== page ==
Books by Michael Stein

THE RAPE OF THE MUSE by Michael Stein
FICTION & LITERATURE
Released: Oct. 1, 2011

"The novel is certainly a worthy read for anyone interested in the art scene, but readers seeking an outcome to care about may want to keep looking."
Stein's deftly written literary novel examines the art world through the eyes of a young artist, Rand Taber. Read full book review >
Released: April 1, 2009

"A heartfelt attempt to explain an often misunderstood disease."
Compassionate but sometimes tedious look at the grim realities of addiction and recovery. Read full book review >
IN THE AGE OF LOVE by Michael Stein
FICTION & LITERATURE
Released: May 1, 2007

"For all his careful construction, Stein's novel never quite takes off."
Stein (This Room Is Yours, 2004, etc.) examines the chance reunion of two former lovers in his brief fifth novel. Read full book review >
THIS ROOM IS YOURS by Michael Stein
FICTION & LITERATURE
Released: Sept. 1, 2004

"Moving without a hint of sentimentality: an extremely sad and emotionally realistic tale of normal, troubled life as it is lived in the face of sickness and death."
A glum and rather austere novel from Stein (The Lynching Tree, 2000, etc.) describes a young man's reactions to his mother's struggle with Alzheimer's. Read full book review >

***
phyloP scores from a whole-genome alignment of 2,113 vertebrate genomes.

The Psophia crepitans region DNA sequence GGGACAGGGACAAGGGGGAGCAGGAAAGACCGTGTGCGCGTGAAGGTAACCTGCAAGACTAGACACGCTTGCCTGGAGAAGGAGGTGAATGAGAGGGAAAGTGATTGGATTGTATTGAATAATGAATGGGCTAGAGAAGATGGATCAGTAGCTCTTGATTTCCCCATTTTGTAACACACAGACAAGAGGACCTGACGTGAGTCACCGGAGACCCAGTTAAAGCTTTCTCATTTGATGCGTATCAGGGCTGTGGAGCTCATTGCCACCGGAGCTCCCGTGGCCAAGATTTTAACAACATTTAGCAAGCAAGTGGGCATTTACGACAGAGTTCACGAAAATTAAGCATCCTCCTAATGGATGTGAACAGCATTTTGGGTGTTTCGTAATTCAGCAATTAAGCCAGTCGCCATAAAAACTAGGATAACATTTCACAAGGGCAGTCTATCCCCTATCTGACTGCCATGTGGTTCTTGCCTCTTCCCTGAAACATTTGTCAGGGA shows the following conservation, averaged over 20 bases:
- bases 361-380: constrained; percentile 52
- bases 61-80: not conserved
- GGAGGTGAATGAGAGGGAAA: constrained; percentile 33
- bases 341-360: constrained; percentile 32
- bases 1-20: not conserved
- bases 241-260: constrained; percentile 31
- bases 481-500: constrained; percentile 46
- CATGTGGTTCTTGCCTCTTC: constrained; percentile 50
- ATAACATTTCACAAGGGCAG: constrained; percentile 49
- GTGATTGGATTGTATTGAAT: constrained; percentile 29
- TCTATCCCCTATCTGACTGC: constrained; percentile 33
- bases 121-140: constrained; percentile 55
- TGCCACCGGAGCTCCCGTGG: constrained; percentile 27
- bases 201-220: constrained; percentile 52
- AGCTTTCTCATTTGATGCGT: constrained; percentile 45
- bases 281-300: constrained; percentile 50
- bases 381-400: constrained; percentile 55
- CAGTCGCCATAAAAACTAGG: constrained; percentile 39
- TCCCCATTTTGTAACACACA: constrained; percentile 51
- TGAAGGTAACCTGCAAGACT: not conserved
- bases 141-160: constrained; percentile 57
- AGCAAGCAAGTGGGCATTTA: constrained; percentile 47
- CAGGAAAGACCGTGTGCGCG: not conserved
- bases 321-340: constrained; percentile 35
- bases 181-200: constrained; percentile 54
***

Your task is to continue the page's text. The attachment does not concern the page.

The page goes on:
THE LYNCHING TREE by Michael Stein
Released: Dec. 1, 2000

"Stein shuffles fragments of his climax throughout the novel, a device not all to the good, since it suggests a stronger close than the story can actually bear. Still, well done, even memorable, if not altogether fulfilling."
Short novel about the first black cop in Pompan, New Jersey, and what happens when the world slips out from underfoot. Read full book review >
PROBABILITIES by Michael Stein
FICTION & LITERATURE
Released: Aug. 1, 1995

"From Stein, though, the result is an absolute charmer with a spry and sarcastic edge."
First-time novelist Stein tells the surprisingly appealing story of a teenager living through the complexity of a premature adulthood. Read full book review >